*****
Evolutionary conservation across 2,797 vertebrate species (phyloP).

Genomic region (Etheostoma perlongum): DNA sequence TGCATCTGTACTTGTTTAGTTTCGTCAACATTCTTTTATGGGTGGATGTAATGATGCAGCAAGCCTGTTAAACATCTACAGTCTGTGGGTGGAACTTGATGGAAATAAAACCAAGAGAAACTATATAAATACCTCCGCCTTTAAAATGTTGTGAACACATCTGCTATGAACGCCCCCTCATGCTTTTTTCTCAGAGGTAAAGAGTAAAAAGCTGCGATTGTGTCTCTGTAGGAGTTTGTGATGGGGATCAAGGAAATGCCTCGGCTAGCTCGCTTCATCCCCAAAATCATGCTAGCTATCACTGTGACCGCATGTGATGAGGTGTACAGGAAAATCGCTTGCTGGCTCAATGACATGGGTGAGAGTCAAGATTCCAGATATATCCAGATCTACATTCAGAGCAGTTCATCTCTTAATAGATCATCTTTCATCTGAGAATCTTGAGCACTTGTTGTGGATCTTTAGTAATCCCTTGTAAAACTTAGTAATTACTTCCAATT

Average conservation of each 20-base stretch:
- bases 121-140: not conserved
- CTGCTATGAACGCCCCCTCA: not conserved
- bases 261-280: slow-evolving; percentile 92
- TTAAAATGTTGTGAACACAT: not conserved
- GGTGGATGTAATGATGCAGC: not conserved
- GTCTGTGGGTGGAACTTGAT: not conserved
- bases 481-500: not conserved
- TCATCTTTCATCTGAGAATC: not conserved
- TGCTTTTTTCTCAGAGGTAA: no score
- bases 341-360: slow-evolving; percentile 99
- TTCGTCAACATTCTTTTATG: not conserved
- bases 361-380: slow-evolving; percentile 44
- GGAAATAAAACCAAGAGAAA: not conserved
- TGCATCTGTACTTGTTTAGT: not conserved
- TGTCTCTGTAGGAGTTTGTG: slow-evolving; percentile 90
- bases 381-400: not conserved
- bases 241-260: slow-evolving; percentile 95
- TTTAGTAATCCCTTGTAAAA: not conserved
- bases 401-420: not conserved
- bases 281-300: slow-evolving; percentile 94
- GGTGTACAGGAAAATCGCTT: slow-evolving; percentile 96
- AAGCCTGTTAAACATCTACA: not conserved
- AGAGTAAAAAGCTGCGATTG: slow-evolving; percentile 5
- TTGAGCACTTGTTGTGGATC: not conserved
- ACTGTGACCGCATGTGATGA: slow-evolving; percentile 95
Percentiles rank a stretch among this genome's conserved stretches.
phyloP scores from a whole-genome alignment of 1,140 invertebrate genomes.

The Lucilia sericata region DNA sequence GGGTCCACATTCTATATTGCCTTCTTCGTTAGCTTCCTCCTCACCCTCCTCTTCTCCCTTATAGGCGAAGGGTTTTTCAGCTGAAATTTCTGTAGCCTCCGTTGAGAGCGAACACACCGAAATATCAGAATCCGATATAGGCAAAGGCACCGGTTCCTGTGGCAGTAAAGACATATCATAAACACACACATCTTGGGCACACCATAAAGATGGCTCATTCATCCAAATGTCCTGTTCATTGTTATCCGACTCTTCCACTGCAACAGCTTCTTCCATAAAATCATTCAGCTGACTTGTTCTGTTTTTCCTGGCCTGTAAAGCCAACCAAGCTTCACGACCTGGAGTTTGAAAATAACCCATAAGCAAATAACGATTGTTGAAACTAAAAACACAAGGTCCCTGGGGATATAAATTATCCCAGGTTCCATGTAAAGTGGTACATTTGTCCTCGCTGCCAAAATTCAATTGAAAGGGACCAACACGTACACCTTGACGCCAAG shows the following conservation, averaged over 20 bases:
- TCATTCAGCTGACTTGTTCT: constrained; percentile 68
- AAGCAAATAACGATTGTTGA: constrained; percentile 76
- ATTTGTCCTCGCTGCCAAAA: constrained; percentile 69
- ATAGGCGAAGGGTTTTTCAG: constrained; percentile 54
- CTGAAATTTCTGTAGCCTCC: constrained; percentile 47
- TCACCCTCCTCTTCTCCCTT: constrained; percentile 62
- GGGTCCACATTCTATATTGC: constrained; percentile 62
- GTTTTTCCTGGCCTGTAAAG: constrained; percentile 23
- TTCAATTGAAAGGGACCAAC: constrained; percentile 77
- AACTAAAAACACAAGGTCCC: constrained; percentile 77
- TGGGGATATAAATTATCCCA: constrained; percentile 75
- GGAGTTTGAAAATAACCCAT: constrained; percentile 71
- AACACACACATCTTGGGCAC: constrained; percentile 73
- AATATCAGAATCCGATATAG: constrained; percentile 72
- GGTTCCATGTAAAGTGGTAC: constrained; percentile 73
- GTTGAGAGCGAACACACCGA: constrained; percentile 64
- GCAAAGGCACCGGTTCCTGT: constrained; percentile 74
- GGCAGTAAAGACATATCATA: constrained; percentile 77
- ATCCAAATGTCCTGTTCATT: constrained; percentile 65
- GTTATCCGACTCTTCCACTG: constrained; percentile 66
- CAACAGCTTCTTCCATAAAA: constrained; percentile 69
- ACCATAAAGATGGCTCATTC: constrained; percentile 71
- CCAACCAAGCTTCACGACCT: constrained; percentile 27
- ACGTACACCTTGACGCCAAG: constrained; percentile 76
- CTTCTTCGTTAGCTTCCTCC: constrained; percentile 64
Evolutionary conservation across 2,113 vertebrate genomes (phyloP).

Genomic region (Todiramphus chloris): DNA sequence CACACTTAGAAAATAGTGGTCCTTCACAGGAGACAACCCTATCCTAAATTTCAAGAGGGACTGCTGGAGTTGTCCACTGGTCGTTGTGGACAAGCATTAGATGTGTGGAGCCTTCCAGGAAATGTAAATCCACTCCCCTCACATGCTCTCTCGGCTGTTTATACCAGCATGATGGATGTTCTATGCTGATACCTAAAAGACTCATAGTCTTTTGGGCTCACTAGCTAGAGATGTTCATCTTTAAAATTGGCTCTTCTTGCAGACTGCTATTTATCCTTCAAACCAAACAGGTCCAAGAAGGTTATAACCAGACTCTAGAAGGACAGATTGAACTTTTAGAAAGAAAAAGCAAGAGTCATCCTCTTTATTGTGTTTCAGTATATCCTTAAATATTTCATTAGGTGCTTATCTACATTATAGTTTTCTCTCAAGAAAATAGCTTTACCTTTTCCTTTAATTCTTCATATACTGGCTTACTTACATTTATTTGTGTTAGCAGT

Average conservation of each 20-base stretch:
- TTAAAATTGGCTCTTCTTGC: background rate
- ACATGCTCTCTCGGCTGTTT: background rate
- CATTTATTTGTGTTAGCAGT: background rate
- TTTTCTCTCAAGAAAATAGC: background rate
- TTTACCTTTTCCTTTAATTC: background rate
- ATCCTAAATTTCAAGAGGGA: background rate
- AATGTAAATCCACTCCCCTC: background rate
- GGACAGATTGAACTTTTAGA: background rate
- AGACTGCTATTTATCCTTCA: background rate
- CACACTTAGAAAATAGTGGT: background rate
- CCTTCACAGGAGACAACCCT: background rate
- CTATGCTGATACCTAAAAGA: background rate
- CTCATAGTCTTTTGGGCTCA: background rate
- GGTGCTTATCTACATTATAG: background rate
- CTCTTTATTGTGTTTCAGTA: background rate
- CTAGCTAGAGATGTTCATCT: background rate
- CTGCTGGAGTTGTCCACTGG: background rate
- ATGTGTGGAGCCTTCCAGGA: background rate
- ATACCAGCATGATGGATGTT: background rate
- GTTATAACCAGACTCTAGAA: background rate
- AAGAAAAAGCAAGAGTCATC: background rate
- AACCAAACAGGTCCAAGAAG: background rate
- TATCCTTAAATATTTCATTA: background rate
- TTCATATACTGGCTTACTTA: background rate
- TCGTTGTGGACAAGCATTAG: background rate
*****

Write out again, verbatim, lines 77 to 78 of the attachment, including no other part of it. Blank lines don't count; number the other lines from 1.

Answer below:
- ATGTGTGGAGCCTTCCAGGA: background rate
- ATACCAGCATGATGGATGTT: background rate